Mount Gibson exit
Mount Gibson Iron's managing director, Luke Tonkin, has left the miner before his planned departure date after talks with other board members about his termination package collapsed. Last month the miner said Mr Tonkin had agreed to leave after a transition period of up to six months, during which time his successor would be appointed. However, the parties were unable to finalise transitional arrangements to the satisfaction of both sides. The chief operating officer, Jim Beyer, has been named acting chief executive. Mr Tonkin was appointed managing director in October 2005 and was previously head of the collapsed tantalum miner Sons of Gwalia.
Telstra has set out how it will offer equivalent services to other telcos, as it seeks regulatory approval for its broadband network deal with the government. The new structural separation undertakings (SSUs) include a clause which specifies that services to wholesale customers be equivalent to the comparable retail services Telstra provided. The ACCC rejected an earlier SSU because there was no compliance plan for the structural separation of Telstra's retail and wholesale arms from 2018.
Mill sale approved
A majority of creditors of the Proserpine Sugar Mill voted yesterday to approve Sucrogen's purchase of the mill for $120 million, in a vote conducted by administrators Korda Mentha. The offer by Sucrogen, the Australian sugar subsidiary of Singapore-listed Wilmar International, included absorption of the mill's normal operating costs and certain capital expenditure but it was lower than a $128 million counter-offer by Tully Sugar, that was not put to creditors. Sucrogen's chief executive, Ian Glasson, said the company was pleased to finally buy the mill but was disappointed the sale had not been possible before the mill was put into voluntary administration.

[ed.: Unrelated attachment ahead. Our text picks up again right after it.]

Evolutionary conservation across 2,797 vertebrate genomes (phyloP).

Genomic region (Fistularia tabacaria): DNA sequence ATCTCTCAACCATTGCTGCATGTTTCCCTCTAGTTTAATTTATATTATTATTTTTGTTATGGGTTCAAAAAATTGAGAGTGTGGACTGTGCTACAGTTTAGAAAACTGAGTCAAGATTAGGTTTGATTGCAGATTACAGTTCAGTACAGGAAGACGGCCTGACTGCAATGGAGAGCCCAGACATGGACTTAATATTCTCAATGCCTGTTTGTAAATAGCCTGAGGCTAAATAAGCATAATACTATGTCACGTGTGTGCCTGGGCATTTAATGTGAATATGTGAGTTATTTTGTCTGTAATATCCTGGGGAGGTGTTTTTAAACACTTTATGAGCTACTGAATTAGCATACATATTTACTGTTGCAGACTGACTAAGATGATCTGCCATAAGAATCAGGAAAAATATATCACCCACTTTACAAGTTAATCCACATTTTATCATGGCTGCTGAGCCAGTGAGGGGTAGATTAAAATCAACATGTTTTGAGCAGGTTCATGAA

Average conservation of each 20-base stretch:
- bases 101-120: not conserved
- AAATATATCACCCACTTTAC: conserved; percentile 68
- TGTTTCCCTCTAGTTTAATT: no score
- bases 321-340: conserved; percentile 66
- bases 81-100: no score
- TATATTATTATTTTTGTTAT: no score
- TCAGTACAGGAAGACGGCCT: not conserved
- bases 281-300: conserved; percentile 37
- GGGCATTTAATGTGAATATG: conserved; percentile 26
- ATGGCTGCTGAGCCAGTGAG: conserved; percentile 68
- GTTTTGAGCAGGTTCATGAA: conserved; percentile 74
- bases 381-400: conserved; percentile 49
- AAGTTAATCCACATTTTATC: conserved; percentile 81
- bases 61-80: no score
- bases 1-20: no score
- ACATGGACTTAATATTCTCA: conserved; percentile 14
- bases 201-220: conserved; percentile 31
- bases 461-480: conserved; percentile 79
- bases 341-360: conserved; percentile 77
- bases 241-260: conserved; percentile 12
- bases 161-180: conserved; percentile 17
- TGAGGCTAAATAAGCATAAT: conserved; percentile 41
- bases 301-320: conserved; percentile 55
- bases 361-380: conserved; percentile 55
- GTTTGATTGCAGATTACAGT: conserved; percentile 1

AMP in Japan link
Investment manager AMP Capital Investors will expand its presence in Japan through a partnership with a Japanese trust bank. Mitsubishi UFJ Trust and Banking Corporation (MUTB) has acquired a 15 per cent stake in AMP Capital Investors for $425 million. The deal will also give Mitsubishi one seat on AMP Capital's board. The alliance will give AMP Capital Investors access to about 80 per cent of Japan's institutional investors and about 14 per cent of the country's retail investors. AMP Capital's products will be distributed to Japanese institutional investors through MUTB, and to retail investors through MUTB and MUTB's parent company, Mitsubishi UFJ Financial Group.